Between fire and sword: Antwerp’s choice

Nick Ryan
19 May 2004

As dusk begins to fall, Belgium’s second city is coming to life. Around Antwerp’s cavernous central station the streets swarm with commuters. To the left of the rail tracks, jewellery stores hug the entire length of the station building. Behind them lie the gem traders and diamond houses that are the centre of the city’s historic diamond business, still crucial to the local economy.

This is also the Jewish quarter, home to approximately half of Belgium’s 40,000 Jews and a community that can trace its roots in Antwerp to the 13th century. Ultra-Orthodox Hasidim cycle by or stop to chat in Yiddish. Women in headscarves push their babies. The Hasidim live a closed lifestyle: no TVs, no radios. “Politically less aware,” as a “modern” Orthodox Jew described them.

To the right of the tracks, barely a few hundred metres away, a wide highway carves into an area marked as “Borgerhout” – an area of giant tower blocks that is home to 30,000 immigrants, most from North Africa. Here, Moroccans mix with Turks, Africans with Chinese.

It is a short walk between two different worlds: a difference that has led some Jews in this liberal, European democracy to call on the protection of the extreme right.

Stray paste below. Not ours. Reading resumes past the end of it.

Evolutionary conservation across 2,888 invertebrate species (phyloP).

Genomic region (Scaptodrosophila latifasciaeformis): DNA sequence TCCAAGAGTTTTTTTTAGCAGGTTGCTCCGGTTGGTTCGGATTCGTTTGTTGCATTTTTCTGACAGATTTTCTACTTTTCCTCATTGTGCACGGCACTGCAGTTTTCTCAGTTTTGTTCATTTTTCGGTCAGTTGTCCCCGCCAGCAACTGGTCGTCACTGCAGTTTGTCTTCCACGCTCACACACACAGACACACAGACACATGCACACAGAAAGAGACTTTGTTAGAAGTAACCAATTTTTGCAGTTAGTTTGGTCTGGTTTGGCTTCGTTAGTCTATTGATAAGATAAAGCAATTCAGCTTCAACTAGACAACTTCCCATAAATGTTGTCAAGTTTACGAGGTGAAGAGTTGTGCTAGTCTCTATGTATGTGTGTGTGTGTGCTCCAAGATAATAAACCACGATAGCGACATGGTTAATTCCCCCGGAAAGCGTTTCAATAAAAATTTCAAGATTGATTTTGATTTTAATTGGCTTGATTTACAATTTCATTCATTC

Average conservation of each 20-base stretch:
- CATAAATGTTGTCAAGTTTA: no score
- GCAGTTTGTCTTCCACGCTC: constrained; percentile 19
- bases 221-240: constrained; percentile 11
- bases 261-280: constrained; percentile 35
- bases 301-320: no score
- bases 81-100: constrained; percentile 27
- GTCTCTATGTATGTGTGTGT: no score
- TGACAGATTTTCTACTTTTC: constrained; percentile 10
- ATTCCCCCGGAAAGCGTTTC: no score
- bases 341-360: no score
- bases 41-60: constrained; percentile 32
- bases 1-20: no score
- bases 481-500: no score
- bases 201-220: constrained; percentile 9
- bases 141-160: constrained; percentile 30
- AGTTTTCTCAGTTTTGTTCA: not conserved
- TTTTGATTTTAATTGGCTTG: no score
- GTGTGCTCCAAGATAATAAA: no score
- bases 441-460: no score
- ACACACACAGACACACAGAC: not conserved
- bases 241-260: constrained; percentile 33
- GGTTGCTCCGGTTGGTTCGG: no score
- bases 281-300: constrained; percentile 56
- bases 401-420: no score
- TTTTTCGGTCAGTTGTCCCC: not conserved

Belgium’s history has helped shape Antwerp’s distinctive modern politics. In reality the country is two nations squeezed into one since 1830 – Dutch-speaking Flanders in the north, and French-speaking Wallonia in the south. For years the poorer Flemish were dominated by the Walloons’ industrial economy; now subsidies from a resentful Flanders support the south. Home to the European Union and Nato headquarters, immigration (legal and illegal) has increased steadily over the years, particularly from North Africa and Belgium’s former Central African colonies.

Another great faultline in Flemish and Belgian politics was apparent in Antwerp even before 9/11, when young Muslims here complained of discrimination and police brutality, while themselves being associated in the public mind with rising crime and drugs – unfairly, but in the bars of Flemish towns and villages, surly places of brown faded wallpaper and suspicious glances, you find resonance with this belief.

10/11/02 demonstration - (c) Indymedia

The Arab European League’s controversial leader, Dyab Abou Jahjah, is profiled and interviewed in openDemocracy

Many of these young Muslims are trapped between two worlds, frustrated, unable to relate to an older generation still fixated on another life “back home”, amidst a hostile society riddled with what they see as institutional racism. For them, so-called militant Islam is seen not as extreme but as offering a meaningful path for the forgotten rights of a lost, but growing, minority.

One man who seeks to channel and focus their disaffection is the charismatic, Lebanon-born ex-Hizbollah member, Dyab Abou Jahjah, leader of the Arab European League (AEL). Arab disaffection has coalesced around Jahjah and his campaigning group, founded in 2000, which calls for Arabic to be recognised as one of Belgium’s official languages; for Arab unity over Palestine; and for Muslims to resist attempts at integration or assimilation.